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Import correctly a very large text file in Excel

Posted on 2013-01-11
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Last Modified: 2013-02-01
Hi all...

I have a very big text file containing data (space separated) about people.

I need to order all those people in excel but then I import it in excel I have no line break so I get one single very big row.

I saw that each record is separated by the letters RP but before RP there's a numeric code of different lenght.

So the final solution would be an automation to automatically put a ^p at the beginning of every word in the txt file that contains RP

How can I achieve that?

(if possible I'd love to do it using linux command line otherwise any kind of solution for any kind of operating system is ok: also including microsoft office and or other tools)
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Question by:ltpitt
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10 Comments
 
LVL 37

Expert Comment

by:TommySzalapski
ID: 38768090
You can actually open the file in Word and do a find replace. Replace RP with ^pRP and it should do the trick.
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LVL 95

Expert Comment

by:John Hurst
ID: 38768097
What I would do is open the text file in a good text editor and to add return (CR LF) at the end of each line. You may wish to remove paragraph formatting to do this. Make a copy of the file so you can test different approaches.

.... Thinkpads_User
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LVL 37

Expert Comment

by:TommySzalapski
ID: 38768100
For a linux command this should work
sed -i 's/RP/\nRP/g' yourfile.txt
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LVL 1

Author Comment

by:ltpitt
ID: 38768164
Maybe I wasn't very clear:

There is no end of line...
The txt file is all a ultra-long line itself.
The data is separated by spaces.

I can't replace RP with ^pRP because RP is a string composed by various numbers e.g.

10293701273RP

000033RP

so I need to put the ^p at the beginning of the "word" that end with RP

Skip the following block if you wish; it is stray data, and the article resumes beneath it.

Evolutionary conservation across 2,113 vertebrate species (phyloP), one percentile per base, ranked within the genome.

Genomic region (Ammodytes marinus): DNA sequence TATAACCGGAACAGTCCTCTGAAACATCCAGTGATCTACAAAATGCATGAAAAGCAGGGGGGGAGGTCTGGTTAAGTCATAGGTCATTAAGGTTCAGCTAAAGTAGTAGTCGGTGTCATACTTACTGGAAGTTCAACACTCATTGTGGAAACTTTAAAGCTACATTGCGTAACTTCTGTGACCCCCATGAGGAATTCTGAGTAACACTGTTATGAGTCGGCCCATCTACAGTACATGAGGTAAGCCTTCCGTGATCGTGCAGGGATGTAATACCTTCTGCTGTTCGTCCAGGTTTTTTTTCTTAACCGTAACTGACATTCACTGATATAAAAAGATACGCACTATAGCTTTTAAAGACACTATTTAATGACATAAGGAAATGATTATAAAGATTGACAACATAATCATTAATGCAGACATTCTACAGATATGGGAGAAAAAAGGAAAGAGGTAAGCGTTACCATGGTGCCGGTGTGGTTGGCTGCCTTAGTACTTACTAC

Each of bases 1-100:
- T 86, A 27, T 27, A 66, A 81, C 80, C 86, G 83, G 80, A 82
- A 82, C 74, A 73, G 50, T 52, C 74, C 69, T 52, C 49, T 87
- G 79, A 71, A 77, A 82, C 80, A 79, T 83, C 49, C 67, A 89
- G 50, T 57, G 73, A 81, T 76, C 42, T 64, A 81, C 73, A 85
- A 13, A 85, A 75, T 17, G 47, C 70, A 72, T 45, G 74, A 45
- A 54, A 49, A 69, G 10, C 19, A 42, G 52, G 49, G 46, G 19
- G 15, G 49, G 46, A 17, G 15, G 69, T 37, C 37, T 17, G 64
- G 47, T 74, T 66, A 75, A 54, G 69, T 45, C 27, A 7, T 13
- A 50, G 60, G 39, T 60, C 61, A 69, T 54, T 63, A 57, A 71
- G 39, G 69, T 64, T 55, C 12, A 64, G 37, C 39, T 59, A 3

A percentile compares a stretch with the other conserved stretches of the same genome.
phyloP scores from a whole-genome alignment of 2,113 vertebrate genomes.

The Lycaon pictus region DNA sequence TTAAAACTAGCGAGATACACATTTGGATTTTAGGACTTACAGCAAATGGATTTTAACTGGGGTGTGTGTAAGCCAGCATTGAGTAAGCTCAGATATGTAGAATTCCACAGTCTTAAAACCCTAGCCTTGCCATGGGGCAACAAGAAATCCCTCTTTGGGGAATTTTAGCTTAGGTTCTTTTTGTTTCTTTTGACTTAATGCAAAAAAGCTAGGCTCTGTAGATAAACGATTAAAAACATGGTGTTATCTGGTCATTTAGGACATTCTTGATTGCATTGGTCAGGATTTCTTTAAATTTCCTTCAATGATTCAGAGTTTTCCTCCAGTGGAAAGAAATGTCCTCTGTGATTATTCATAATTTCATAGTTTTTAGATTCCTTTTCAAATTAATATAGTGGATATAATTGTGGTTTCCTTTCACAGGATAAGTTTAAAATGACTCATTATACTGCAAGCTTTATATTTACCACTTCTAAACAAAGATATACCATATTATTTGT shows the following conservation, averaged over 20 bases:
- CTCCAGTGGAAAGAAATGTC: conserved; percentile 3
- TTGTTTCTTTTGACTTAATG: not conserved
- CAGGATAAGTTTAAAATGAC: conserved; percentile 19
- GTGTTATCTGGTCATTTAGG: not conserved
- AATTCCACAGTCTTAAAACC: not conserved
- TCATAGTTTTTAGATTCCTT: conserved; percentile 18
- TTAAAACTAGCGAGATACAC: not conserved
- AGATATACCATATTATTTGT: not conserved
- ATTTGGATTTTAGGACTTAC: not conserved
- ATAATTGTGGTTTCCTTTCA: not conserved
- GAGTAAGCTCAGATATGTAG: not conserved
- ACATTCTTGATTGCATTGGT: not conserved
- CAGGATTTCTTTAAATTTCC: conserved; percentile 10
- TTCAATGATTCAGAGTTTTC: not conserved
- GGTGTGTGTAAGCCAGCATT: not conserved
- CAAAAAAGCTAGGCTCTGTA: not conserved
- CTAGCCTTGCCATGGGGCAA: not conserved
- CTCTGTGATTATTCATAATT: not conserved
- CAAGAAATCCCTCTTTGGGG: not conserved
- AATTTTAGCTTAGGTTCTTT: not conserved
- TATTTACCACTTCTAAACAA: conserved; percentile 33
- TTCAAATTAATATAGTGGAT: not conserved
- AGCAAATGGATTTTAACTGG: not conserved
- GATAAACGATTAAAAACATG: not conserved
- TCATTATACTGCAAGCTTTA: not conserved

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LVL 95

Expert Comment

by:John Hurst
ID: 38768208
Try a trial copy of UltraEdit.

UltraEdit can take flowing text and break it at a column (say 72) and add hard returns.

To do this, the data would have to be regular (that is, say, RP at every 70 characters). If the data is free flowing with respect to implied line length, this will not work.

I have UltraEdit and have used it to convert unformatted lines into regular lines. It has worked for me, but may not for you.

Make sure you make a backup copy of the file.

.... Thinkpads_User
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LVL 37

Accepted Solution

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TommySzalapski earned 500 total points
ID: 38768484
No problem. Just use this
sed 's/[0-9]*RP/\n&/g' yourfile.txt > yournewfile.txt

That will take any digits followed by RP and put a newline in front, keeping the digits and RP. Try it.

or sed -i 's/[0-9]*RP/\n&/g' yourfile.txt

The -i means to do it in place and wipe out the old version. The first option is nice because it leaves the backup in case it screws up.
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LVL 37

Assisted Solution

by:TommySzalapski
TommySzalapski earned 500 total points
ID: 38768787
To break it down into parts because it annoys me when people don't do that:

sed is a tool that does a lot
the s/ means "substitute"
the /g at the end ("global") means to replace every occurrence
So sed s/foo/bar/g input.txt > output.txt means to replace every instance of foo in input.txt with bar and put the output into output.txt
The [0-9]*RP means to find any number of digits (including none) followed by RP
\n is newline and & is whatever was matched (in this case digits and RP)
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Author Comment

by:ltpitt
ID: 38773689
@TommySzalapski

Thank you: really helpful! :)

The problem is that I have a various number of digits before RP so I can't tell for sure if sed has to place the newline 4 or 7 digits before RP
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LVL 37

Assisted Solution

by:TommySzalapski
TommySzalapski earned 500 total points
ID: 38774643
The [0-9]* matches any number of digits and the & includes all of them. It doesn't matter how many digits there are, it will work.
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Author Closing Comment

by:ltpitt
ID: 38843835
wow
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